A painting commissioned for the 1911-built SS France is set to go to auction, according to a press release.
The large-scale painting is the work of the French painter, illustrator, engraver and sculptor, Gaston La Touche (1854-1913), who was asked to create a large panel work to go above the staircase in the grand two-tiered First-Class dining room.
After its time on the ship, the painting was transferred to the private collection of Henri Cangardel, chairman of the Compagnie Transatlantique French Line and then entered another private collection in London. Its whereabouts were then unknown until it emerged for exhibition in 2015 after 25 years.
Titled L’Arrive de la Princesse, the painting shows a woman who, having stepped out of her carriage, is being fawned upon by her courtiers, as they escort her to a waiting barge. The oil painting on a gold ground is signed and inscribed and carries an estimate of £8,000-£12,000 (lot 213). It will be offered in an auction of Old Master Paintings, British and European Art at Dreweatts on February 21, 2024.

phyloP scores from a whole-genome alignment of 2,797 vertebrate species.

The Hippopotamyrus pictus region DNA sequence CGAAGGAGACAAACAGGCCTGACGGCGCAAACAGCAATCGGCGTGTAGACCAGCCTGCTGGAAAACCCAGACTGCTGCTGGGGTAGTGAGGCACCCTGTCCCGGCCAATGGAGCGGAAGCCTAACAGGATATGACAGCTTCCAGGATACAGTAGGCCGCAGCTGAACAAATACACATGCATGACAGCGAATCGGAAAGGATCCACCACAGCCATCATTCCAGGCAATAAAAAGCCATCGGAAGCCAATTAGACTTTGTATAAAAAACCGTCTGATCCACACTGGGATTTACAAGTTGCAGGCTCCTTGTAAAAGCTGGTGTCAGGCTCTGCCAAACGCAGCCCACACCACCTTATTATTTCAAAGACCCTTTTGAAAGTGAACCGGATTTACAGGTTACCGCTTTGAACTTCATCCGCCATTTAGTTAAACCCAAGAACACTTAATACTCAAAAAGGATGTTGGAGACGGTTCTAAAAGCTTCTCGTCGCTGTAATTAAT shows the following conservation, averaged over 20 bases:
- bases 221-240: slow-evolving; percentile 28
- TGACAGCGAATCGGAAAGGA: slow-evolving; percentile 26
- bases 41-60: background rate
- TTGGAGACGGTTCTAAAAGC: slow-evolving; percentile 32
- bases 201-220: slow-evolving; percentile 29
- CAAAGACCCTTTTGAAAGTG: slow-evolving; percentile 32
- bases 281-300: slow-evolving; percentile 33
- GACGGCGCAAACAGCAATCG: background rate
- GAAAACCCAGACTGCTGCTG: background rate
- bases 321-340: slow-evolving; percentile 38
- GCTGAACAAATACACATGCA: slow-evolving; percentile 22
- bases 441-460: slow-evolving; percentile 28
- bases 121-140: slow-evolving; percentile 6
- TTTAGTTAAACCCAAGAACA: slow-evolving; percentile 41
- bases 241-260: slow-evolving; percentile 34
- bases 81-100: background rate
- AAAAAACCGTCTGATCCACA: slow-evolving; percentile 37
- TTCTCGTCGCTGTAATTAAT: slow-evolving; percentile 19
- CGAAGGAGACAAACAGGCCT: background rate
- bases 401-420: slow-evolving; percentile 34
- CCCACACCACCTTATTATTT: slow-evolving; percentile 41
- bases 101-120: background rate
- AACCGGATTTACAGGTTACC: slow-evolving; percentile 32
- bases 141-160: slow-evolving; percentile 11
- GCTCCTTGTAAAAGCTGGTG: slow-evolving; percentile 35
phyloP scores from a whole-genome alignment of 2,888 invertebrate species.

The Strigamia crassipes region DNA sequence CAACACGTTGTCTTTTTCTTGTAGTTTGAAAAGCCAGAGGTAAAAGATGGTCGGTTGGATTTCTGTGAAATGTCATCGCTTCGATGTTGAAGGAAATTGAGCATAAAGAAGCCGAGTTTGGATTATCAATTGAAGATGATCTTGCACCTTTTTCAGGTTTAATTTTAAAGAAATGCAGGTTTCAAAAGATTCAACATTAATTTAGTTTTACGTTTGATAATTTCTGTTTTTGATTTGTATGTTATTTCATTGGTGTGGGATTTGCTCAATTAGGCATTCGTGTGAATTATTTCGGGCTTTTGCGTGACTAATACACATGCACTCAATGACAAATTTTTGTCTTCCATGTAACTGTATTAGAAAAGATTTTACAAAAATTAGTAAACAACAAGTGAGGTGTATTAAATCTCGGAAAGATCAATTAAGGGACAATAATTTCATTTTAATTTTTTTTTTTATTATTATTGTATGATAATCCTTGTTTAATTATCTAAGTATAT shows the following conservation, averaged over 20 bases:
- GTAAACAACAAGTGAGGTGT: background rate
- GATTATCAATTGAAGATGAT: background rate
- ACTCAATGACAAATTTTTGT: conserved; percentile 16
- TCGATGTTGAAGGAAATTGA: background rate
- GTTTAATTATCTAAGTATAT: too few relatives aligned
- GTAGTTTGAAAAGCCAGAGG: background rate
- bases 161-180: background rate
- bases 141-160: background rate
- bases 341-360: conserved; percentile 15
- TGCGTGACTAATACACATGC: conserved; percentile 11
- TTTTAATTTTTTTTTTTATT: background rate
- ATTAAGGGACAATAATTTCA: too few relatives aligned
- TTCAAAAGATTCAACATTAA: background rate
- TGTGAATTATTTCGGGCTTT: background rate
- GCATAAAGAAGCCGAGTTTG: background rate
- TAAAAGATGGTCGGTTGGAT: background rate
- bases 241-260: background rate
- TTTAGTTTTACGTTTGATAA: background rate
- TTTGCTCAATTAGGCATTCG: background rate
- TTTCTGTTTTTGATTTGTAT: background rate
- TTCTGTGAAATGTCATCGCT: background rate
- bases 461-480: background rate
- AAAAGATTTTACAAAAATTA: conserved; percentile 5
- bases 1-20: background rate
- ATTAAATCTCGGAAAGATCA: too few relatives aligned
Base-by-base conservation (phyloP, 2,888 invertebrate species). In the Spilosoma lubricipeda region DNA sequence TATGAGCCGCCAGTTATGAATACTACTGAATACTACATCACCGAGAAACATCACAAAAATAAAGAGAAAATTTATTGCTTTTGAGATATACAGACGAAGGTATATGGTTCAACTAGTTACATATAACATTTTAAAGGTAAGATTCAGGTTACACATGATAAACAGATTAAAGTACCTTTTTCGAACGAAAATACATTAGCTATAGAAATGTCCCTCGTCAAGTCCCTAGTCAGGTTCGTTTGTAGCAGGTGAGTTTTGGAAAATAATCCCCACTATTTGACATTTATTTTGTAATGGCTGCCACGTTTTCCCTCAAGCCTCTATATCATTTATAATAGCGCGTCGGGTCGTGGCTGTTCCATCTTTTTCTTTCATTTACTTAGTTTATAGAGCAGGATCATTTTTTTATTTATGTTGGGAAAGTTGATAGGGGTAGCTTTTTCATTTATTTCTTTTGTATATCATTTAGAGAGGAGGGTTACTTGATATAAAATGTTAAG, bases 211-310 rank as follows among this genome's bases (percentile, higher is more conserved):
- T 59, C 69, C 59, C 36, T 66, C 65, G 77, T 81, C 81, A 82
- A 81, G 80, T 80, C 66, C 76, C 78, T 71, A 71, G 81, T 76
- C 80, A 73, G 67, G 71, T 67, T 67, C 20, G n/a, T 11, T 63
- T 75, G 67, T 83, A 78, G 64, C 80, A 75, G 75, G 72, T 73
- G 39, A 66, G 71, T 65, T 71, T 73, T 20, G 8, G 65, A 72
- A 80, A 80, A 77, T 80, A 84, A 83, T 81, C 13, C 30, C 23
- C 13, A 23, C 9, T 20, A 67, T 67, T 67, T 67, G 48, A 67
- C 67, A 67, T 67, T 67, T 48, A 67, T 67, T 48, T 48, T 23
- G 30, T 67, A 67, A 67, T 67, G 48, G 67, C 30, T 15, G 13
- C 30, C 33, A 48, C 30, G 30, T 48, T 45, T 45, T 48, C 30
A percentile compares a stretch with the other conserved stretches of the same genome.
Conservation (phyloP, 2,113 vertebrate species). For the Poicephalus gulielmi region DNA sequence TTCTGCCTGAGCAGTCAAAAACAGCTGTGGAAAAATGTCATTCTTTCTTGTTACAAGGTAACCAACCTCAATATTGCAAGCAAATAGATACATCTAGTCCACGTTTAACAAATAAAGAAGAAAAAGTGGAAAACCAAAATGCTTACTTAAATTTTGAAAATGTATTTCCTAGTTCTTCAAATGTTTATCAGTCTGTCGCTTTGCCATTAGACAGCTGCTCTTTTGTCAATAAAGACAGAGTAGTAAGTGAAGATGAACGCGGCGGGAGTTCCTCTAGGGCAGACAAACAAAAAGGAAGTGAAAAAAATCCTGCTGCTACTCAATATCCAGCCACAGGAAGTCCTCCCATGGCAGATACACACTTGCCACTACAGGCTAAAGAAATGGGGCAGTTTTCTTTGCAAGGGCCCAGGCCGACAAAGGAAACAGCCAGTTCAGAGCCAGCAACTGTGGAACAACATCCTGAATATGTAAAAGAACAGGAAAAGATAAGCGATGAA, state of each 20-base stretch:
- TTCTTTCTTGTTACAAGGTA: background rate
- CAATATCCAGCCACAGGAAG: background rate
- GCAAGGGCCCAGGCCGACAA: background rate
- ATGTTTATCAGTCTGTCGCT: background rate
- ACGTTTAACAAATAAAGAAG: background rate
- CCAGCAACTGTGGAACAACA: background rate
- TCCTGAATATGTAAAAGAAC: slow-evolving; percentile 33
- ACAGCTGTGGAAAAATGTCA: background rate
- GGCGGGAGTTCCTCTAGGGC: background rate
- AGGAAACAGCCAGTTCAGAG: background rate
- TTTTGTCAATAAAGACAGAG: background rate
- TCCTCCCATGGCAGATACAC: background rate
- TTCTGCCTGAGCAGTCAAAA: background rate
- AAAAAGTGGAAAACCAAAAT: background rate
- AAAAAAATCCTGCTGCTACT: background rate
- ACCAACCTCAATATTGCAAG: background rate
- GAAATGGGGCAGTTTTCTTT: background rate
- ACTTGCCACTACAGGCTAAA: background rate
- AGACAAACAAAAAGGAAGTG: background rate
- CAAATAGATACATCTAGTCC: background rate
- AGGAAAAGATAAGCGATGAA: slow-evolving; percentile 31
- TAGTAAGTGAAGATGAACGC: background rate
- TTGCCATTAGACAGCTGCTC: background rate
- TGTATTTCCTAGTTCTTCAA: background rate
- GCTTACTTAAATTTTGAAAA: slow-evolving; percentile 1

Head of Dreweatts Old Master, British and European Art department, Brandon Lindberg, said: “We are delighted to be offering this belle epoque fantasy in our sale. For twenty-five years its whereabouts were unknown until it was triumphantly exhibited in 2015”.
The SS France was built in St. Nazaire, France and was the most luxurious ship of its day. It accommodated 517 First Class passengers from a total of 1623 onboard. An order was placed for the ship in 1908 and it was sea-ready for the Transatlantic route in April 1912 (a week after the sinking of RMS Titanic).
During World War II, the SS France served as a hospital ship and it remained on the sea for over two decades.